The second song on Salty Town is a matter-of-fact recollection of returning home from a mental institution. Lost for anything else to do, vocalist Robert Vagg walks up and down a hallway repeatedly. The lyrics don’t need to impart that time has lost all meaning and that emotion has been tranquilised, because Wonderfuls need only draw breath in order to elicit this sensation. Salty Town is these sensations writ large.
Wonderfuls always sounds lost, and ‘Relapse’ is one of the most horrifyingly powerless songs I’ve ever heard. When Vagg closes the song with the refrain “I think they’re out there”, it’s not clear whether this is a fear, some kind of solace, or a vague offering of context for what has ensued. The second possibility seems the most remote.
Salty Town is tough. Not because it’s difficult to enjoy, but because it’s so easy to succumb to. Its listless sense of dreadful sadness never lets up, and it’s probably instinctual for us to be drawn to it. Released as a limited CD-R in 2012 and now finally issued on LP, I’m still worried I’ll write about it incorrectly. No single component in Wonderfuls’ music begs attention or deconstruction, because it’s unerringly passive and matter-of-fact. Its concerns are abundantly clear to anyone who listens once. Danny McGirr’s guitar playing is unambiguously crestfallen – chorus-laden, sentimental – and Robert Vagg’s vocals sound terminally ill. There are no shades, because Wonderfuls is just different iterations of misery that will probably sound the same to most people. When it’s not bleak, Wonderfuls is funny because it can only manage to be bleak. When you laugh, it’s because you’re nervous.
Salty Town winded me when I first heard it was because it’s totally unafraid. Vagg’s lyrics are sometimes cryptic but you needn’t deconstruct them, because these are instinctual and unfiltered responses. They’ve not been formulated to death. During ‘North’, Vagg recounts a small town and an afternoon spent there as a child, and the song is horrifying in its offhand melding of the nostalgic and the destitute. Clay tennis courts, primary school playgrounds, then gleefully murdered animals and drug addict mothers. It’s a dream turned suddenly sour and grotesque, and Vagg’s severe and straight-faced delivery seems to acknowledge that this horror has been waiting forever to take a bite.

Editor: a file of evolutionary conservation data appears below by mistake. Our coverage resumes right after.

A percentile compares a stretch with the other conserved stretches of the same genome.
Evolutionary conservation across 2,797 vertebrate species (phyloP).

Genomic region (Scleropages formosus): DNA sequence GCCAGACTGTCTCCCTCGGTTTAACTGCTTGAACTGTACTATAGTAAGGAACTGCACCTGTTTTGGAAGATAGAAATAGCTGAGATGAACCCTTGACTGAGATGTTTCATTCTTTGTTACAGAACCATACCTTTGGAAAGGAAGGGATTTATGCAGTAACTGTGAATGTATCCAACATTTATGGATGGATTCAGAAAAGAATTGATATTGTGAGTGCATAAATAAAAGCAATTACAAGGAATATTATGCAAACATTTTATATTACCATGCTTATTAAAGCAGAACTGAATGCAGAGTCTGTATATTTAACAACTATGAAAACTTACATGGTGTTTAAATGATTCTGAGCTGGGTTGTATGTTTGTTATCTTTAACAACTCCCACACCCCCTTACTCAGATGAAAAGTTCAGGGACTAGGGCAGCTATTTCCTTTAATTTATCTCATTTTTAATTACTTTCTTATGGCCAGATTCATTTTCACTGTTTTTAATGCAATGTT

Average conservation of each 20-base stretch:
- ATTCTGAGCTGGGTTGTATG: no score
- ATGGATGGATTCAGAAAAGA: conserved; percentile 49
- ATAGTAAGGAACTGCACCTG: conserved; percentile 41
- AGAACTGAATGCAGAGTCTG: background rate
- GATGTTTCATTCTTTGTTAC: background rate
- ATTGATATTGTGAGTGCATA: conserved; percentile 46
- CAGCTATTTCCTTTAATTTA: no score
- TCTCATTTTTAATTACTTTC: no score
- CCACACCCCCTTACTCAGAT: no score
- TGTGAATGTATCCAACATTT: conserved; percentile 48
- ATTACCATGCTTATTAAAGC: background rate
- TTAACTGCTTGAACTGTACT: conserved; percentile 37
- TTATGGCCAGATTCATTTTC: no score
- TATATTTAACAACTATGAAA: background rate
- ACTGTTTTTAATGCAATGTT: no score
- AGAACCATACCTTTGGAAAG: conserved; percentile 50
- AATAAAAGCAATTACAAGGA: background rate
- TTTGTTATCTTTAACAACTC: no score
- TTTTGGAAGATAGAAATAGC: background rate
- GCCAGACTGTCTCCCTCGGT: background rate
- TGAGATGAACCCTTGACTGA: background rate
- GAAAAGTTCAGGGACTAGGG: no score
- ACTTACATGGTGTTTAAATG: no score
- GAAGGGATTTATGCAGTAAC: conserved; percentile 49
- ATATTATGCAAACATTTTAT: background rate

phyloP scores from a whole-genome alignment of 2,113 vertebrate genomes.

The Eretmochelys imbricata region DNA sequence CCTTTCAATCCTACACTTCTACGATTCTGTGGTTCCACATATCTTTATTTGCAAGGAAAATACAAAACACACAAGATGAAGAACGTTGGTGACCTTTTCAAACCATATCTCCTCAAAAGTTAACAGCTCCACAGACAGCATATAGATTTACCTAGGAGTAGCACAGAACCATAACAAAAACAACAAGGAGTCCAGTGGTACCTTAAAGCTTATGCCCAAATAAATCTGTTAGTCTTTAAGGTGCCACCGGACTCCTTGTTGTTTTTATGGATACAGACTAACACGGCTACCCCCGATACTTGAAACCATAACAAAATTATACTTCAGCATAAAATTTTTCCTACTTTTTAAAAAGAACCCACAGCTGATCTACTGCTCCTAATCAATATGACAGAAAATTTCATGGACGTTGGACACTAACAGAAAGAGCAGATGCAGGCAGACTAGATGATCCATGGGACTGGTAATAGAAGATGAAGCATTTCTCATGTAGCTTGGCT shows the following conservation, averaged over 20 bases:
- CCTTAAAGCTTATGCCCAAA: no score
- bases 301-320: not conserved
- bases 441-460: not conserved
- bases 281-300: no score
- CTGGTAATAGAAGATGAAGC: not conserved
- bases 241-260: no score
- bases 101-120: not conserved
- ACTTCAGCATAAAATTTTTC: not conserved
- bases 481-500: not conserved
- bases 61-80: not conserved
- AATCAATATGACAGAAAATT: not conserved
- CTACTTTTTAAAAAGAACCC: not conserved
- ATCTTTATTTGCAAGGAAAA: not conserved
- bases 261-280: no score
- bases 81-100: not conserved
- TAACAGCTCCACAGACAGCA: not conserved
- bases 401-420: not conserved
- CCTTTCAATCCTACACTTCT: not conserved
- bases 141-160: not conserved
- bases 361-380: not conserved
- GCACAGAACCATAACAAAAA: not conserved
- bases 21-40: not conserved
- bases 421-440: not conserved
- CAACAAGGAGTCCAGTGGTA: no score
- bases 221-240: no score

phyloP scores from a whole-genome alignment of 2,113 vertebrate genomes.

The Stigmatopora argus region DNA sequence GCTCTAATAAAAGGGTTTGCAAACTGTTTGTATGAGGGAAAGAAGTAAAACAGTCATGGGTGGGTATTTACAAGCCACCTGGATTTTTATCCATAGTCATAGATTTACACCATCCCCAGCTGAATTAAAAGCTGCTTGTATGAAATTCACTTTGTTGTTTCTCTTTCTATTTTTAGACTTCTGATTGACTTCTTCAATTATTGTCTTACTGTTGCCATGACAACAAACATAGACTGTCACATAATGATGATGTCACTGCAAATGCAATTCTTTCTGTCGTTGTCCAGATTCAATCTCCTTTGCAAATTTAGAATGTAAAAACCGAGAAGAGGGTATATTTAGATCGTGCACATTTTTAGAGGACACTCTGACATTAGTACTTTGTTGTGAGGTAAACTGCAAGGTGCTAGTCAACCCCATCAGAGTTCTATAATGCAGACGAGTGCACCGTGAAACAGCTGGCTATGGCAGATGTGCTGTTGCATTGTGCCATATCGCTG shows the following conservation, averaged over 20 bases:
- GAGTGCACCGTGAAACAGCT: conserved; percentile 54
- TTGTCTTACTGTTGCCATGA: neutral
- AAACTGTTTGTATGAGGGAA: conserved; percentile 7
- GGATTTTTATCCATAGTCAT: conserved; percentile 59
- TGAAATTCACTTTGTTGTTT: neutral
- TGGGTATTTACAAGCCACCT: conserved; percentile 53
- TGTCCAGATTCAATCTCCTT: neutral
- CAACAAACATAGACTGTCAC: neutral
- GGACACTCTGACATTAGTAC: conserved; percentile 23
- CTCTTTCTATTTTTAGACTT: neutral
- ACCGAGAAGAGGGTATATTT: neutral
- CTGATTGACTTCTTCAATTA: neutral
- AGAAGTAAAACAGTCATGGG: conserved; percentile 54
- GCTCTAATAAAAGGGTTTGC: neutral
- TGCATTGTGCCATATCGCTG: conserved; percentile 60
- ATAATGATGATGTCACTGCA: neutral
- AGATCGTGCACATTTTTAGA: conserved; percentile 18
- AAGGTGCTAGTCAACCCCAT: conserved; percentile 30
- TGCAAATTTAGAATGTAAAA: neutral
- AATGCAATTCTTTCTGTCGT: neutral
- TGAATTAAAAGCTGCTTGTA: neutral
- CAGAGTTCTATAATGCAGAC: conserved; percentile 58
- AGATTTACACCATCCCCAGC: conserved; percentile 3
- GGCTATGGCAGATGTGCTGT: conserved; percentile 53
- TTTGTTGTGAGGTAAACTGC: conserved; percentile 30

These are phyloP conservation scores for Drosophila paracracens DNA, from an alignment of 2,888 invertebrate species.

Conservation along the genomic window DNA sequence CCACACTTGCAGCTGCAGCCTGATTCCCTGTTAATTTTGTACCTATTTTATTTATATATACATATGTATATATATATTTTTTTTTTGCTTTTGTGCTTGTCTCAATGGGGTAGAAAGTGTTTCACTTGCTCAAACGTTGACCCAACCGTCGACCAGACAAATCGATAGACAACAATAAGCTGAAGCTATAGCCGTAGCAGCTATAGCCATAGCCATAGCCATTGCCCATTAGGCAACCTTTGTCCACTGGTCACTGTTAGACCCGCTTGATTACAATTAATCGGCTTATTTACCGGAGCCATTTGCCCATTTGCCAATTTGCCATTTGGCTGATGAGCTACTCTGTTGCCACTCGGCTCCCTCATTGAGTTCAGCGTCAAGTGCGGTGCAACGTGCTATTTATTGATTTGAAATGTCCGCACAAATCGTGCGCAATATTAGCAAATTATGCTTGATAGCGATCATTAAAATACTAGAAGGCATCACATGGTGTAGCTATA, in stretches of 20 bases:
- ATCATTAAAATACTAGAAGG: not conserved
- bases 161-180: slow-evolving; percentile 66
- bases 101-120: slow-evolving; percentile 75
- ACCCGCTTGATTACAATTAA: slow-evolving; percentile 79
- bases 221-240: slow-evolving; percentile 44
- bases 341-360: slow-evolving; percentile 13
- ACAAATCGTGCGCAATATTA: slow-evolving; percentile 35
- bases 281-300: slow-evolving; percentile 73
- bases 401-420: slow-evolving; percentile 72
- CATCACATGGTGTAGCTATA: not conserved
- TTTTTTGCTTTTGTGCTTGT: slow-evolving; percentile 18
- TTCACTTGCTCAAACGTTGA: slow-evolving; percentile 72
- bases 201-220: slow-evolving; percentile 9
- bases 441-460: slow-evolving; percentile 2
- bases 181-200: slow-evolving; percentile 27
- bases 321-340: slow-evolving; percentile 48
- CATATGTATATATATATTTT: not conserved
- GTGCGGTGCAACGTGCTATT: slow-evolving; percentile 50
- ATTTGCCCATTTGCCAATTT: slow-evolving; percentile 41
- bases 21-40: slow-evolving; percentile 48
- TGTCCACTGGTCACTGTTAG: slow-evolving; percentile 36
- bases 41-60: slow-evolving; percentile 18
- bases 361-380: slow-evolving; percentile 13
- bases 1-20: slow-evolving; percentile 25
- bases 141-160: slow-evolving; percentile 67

“He was the mother of an addict, born in the wrong ward of this place” – ‘North’
References to wards pop up a few times throughout Salty Town, as if to ridicule the notion that every broken way of life is a neat diagnosis away from being understood and thus maybe corrected. Vagg’s vocals often sound like weary disavowals of rationality: deadpan jibes at our habit of filing circumstances and feelings into scientific conditions. During ‘Where Does It End’, his singing that phrase is like a shrug of the shoulder: what are you going to do about it? This is it. In the world of Wonderfuls, the earth exudes unwelcoming and anxiety. Whenever Wonderfuls is vaguely funny, it’s always when it’s acknowledging how indelicate and artless it is. Similarly, whenever Wonderfuls is beautiful, such as during ‘Change’, it’s when it remembers life before everything went wrong. ‘Change’ stands in stark contrast because there’s a forlorn hope, but it’s retroactive: nothing in front could trigger it.
In some ways, Wonderfuls is a gruellingly masculine piece of work. Masculine because it’s about not being a man: it’s about not being strong, not being dependable and steadfast. It’s the horror of knowing that life has disallowed it. During ‘I Feel So Wrong’, Vagg is telling someone that he can’t explain why he cannot be all of this: he just can’t. If he did, the song would be titled more sensibly, more cleverly.